Cold in the Capital
Another cup of hot chocolate, please.
The city of Bogotá, founded in 1538, is absolutely massive. Some 7.8+ million people live in the greater metropolitan area, an area of which I'll only see a small part of. My hostel, the famous Platypus, is in a part of town that reminds me of Manhattan in late October. A cool wind whips down urban streets, lined with tall concrete buildings and panhandlers.
I really enjoy the way people dress here; everyone looks so sharp and put together. The population in this area knows how to dress smartly—layers are fun. Too bad my selection of clothing has left me chilled to the bone. I generally have Caribbean garb with me, and have been suffering during the evenings and on those artic 10-hour bus rides. I'm wearing socks and shoes again—my feet are still cold, but suffocating.
There's an absence of street food here in this part of Bogotá, but I've found some little restaurants that, for US$1, give me huge meals (think a big bowl of soup, a salad, and a large main course). I'm also enjoying my first hot shower for the first time since Costa Rica. The water coming out of the pipe in my hotel room in Bucaramanga would literally take my breath away every time I touched it.
You can't help but notice the abnormally large buses on certain streets here. After 30 years of studies and planning, Bogotá decided to scrap their urban metro project and introduce a bus service called TransMilenio. The buses get their own street lines, complete with guarded terminals. It seems to be a decent alternative.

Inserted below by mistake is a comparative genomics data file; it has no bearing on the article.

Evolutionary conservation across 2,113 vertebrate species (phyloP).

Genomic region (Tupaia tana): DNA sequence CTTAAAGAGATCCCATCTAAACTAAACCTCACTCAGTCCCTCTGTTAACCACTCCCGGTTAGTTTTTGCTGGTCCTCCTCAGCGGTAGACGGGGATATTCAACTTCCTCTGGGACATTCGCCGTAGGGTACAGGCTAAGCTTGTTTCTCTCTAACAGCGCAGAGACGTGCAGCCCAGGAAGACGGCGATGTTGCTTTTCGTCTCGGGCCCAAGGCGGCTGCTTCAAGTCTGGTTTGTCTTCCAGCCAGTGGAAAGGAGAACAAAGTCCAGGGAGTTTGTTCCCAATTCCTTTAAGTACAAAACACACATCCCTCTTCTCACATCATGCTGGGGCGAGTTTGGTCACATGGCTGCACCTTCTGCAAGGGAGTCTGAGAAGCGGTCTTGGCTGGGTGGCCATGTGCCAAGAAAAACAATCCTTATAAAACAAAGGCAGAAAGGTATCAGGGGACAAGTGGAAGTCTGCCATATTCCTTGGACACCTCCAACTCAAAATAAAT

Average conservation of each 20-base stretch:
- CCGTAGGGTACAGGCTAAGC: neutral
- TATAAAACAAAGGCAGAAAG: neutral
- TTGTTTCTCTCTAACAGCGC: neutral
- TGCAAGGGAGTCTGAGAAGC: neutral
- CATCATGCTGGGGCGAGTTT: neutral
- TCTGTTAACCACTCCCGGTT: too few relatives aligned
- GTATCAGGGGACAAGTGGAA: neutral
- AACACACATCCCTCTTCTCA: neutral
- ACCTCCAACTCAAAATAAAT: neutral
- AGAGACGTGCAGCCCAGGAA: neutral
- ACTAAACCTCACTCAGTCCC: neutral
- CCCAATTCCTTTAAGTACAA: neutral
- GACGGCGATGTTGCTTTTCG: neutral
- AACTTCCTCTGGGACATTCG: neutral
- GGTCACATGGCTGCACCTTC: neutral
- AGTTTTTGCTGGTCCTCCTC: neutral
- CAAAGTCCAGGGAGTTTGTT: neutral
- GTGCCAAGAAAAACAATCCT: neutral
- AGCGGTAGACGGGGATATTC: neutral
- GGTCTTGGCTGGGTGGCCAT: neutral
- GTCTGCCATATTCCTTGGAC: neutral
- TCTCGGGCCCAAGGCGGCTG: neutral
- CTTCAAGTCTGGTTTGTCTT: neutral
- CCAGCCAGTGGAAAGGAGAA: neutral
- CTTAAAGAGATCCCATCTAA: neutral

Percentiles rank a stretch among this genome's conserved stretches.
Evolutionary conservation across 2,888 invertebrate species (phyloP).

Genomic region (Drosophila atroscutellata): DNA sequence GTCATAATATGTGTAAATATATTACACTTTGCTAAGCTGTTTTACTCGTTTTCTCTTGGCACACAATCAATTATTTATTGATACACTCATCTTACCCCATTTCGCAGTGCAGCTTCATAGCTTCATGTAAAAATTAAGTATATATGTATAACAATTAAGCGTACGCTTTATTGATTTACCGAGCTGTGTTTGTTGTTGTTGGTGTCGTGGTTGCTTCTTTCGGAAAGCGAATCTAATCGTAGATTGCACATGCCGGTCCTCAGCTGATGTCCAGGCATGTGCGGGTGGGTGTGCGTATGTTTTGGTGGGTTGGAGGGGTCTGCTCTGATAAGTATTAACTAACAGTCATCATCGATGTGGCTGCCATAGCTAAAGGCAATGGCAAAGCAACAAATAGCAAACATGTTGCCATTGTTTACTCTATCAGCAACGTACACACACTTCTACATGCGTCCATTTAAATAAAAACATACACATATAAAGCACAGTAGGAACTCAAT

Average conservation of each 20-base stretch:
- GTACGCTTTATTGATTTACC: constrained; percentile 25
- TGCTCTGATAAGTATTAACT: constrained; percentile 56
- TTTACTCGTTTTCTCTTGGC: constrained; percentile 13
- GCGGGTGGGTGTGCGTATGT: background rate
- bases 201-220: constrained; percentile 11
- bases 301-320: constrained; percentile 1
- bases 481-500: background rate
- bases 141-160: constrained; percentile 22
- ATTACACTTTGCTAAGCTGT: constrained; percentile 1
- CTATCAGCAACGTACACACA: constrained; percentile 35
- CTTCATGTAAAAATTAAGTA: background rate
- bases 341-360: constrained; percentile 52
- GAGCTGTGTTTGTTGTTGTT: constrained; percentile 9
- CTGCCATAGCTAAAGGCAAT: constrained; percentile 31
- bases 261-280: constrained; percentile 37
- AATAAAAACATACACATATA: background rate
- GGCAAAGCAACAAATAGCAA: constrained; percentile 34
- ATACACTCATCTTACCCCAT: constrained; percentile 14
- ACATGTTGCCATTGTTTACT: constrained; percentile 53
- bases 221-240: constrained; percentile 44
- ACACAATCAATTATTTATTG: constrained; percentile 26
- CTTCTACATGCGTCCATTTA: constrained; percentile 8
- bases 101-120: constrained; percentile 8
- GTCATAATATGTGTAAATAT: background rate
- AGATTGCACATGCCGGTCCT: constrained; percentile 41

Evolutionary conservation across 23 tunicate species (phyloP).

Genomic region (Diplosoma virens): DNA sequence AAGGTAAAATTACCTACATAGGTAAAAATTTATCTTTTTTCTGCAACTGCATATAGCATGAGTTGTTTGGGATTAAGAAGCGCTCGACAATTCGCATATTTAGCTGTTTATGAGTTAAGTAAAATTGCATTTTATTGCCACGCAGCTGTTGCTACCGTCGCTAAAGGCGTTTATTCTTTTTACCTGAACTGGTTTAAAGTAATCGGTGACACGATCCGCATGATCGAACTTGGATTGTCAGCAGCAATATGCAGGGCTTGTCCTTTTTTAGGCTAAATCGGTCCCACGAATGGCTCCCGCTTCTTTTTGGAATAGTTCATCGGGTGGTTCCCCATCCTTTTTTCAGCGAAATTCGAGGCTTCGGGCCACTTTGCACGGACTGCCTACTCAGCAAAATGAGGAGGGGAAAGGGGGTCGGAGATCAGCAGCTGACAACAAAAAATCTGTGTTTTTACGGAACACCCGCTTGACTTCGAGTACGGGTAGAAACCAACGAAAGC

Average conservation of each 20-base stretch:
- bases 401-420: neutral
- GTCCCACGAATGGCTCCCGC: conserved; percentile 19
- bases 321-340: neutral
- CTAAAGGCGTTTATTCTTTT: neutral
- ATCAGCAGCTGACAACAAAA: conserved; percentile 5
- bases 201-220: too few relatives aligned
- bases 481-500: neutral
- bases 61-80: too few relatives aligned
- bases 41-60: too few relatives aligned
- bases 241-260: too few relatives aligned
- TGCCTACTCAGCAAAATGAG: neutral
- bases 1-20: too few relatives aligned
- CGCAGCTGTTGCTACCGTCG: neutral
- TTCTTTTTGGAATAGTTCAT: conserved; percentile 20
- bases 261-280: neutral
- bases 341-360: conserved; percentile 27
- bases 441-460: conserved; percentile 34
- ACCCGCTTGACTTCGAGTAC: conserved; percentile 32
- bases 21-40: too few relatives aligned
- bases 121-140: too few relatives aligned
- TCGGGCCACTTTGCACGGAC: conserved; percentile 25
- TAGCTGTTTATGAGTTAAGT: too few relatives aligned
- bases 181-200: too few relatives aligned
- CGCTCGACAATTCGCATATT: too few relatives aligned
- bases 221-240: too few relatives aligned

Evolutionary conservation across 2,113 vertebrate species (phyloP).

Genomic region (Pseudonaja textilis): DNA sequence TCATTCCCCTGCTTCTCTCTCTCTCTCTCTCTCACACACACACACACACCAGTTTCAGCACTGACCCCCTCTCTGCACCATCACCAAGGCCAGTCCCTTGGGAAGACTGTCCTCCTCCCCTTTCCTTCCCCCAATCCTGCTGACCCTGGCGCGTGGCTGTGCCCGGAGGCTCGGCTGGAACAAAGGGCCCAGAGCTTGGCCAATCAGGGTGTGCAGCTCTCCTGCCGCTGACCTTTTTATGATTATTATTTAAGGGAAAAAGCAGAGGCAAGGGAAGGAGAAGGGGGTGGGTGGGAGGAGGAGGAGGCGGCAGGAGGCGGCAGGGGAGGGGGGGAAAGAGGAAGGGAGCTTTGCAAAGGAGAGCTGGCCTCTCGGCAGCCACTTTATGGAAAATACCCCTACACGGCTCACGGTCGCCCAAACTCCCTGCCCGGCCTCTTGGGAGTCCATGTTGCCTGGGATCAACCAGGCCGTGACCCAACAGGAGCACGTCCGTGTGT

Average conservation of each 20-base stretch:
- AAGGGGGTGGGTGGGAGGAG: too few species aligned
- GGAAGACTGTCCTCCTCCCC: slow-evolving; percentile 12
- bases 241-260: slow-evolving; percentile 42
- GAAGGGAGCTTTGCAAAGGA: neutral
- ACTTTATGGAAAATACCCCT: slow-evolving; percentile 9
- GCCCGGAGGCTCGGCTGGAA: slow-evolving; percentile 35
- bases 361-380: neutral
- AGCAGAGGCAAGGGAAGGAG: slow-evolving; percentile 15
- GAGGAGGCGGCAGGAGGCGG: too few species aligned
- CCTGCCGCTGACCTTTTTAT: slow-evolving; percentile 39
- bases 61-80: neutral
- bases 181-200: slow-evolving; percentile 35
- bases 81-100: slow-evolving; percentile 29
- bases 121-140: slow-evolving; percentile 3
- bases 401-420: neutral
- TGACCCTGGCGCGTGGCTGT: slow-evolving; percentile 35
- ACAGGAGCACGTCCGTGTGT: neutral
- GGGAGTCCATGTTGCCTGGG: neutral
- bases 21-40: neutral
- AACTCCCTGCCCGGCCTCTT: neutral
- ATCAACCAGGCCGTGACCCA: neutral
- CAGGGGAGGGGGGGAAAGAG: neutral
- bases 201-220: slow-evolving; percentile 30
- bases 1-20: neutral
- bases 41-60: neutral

I enjoy talking with travelers, and many here in Colombia are at the end of their Latin American journeys. Lots of people seem to begin their trips in Buenos Aires (BA), the capital of Argentina.
Inevitably I always ask the question, "so is Argentina everything I hear it's made out to be?" The answer always comes back the same—yes. I have yet to hear a single negative aspect—I've asked dozens of people.
I'm salivating at the thought of drinking my weight in red wine; eating big, cheap steaks; and enjoying a European city with Latin American prices. I get antsy just thinking about it.
Travelers get stuck in Argentina. A week turns into a month… and those are folks with fixed/limited vacation time limits. As someone without an itinerary, I wonder how long I'll end up there myself.
It's interesting here in Bogotá, but I hear the (warmer) Colombian city of Medellín calling my name. The clock is ticking on my visa; I expect make the frigid bus trip in the next day or two.